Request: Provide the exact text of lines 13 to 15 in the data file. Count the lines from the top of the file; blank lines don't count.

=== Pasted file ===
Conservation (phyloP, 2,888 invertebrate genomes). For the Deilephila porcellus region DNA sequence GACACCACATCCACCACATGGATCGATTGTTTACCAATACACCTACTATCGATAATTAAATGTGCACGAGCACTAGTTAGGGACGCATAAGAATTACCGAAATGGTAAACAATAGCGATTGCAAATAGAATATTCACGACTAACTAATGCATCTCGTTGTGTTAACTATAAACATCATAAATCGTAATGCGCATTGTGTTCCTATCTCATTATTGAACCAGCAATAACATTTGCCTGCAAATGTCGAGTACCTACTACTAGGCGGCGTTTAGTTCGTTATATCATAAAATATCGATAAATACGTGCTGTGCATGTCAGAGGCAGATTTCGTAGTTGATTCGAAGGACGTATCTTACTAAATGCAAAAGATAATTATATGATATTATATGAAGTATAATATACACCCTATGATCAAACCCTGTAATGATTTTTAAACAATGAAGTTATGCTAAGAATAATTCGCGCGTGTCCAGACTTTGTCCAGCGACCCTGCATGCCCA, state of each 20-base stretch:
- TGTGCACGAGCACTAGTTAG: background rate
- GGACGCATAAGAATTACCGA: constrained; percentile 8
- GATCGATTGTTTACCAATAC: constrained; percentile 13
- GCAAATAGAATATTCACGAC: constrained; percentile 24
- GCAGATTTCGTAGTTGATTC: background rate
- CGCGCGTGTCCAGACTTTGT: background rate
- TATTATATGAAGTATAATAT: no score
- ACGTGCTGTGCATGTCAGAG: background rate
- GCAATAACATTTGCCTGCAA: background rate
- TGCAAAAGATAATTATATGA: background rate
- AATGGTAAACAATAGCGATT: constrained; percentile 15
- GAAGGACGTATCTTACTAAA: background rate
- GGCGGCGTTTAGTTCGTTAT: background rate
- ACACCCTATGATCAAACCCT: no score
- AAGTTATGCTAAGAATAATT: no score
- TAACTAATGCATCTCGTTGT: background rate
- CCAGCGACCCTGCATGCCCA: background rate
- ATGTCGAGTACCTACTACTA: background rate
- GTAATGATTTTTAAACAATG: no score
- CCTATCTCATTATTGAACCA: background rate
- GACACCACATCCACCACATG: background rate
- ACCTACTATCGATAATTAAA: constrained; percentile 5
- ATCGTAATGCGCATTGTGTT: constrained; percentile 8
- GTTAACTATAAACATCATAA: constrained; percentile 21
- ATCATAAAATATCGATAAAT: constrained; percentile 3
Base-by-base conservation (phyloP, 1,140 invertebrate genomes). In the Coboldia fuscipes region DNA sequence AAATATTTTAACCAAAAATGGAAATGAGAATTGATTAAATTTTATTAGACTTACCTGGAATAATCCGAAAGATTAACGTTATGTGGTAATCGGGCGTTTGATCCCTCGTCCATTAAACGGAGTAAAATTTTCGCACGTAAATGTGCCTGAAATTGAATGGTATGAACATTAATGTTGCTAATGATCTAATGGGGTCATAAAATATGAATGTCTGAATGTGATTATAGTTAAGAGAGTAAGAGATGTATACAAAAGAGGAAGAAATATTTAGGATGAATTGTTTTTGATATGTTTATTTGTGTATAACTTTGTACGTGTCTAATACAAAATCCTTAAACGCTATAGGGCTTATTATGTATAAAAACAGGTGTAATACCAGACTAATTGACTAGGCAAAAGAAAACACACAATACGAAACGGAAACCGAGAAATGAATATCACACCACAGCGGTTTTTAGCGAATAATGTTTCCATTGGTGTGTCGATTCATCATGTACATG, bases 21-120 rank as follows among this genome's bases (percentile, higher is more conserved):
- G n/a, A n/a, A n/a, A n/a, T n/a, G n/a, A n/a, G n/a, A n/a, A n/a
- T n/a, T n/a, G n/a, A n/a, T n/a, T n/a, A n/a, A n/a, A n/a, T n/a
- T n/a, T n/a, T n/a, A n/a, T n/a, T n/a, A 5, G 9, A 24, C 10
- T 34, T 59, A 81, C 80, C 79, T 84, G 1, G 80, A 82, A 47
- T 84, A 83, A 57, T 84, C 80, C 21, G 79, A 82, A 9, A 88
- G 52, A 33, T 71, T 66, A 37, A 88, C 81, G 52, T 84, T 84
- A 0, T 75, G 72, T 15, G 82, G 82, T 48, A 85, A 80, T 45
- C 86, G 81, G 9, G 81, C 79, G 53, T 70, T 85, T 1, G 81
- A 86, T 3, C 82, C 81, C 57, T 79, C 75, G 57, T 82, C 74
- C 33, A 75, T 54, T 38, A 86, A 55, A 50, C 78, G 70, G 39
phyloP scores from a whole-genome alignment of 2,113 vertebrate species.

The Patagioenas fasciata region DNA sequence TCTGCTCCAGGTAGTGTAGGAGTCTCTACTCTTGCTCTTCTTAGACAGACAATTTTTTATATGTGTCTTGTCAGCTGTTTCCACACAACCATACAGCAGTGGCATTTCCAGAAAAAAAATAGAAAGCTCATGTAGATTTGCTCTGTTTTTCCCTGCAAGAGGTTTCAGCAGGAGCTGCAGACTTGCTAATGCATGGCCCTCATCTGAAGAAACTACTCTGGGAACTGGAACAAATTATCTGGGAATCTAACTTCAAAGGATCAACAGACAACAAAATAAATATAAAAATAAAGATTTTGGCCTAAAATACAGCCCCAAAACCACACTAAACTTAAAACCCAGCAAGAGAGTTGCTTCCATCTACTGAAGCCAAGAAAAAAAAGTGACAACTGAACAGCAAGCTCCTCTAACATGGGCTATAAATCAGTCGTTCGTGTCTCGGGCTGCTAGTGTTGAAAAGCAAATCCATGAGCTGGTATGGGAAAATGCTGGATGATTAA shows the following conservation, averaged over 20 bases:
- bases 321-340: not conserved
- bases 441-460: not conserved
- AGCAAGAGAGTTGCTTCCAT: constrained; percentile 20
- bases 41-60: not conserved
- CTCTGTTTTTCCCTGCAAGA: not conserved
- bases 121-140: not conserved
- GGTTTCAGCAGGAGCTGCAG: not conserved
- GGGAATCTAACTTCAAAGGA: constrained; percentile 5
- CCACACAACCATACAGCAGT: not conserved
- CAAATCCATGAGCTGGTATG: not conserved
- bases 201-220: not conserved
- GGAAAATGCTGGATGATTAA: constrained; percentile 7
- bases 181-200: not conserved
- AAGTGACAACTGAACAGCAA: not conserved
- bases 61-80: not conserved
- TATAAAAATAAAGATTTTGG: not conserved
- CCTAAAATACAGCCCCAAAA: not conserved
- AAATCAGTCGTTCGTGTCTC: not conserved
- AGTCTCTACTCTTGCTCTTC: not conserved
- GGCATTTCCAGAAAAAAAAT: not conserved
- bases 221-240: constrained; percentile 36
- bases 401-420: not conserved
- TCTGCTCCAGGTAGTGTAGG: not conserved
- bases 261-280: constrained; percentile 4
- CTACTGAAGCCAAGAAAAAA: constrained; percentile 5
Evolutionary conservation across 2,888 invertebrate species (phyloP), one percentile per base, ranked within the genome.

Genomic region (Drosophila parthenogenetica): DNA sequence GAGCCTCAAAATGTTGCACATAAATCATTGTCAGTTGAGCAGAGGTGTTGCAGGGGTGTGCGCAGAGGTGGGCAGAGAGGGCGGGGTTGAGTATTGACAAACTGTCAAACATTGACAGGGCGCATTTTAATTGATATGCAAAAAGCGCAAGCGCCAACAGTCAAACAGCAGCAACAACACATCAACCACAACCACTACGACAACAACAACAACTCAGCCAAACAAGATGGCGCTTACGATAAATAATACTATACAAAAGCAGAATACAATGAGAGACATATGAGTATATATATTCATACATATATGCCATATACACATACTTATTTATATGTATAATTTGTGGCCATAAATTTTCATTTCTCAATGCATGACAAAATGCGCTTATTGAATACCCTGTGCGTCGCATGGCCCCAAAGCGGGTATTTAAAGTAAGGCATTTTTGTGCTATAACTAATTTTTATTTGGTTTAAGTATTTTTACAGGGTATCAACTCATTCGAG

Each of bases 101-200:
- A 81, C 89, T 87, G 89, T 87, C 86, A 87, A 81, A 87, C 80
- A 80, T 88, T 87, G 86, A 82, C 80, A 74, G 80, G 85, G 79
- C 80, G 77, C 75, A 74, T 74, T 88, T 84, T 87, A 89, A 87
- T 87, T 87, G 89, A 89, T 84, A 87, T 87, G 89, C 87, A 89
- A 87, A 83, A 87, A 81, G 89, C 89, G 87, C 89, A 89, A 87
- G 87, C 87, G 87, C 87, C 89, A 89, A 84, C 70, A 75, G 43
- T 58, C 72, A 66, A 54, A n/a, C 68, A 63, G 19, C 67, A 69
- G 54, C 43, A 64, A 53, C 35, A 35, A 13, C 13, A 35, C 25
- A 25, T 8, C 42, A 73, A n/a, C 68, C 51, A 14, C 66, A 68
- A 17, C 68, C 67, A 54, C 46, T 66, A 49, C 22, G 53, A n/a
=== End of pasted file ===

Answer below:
- GAAGGACGTATCTTACTAAA: background rate
- GGCGGCGTTTAGTTCGTTAT: background rate
- ACACCCTATGATCAAACCCT: no score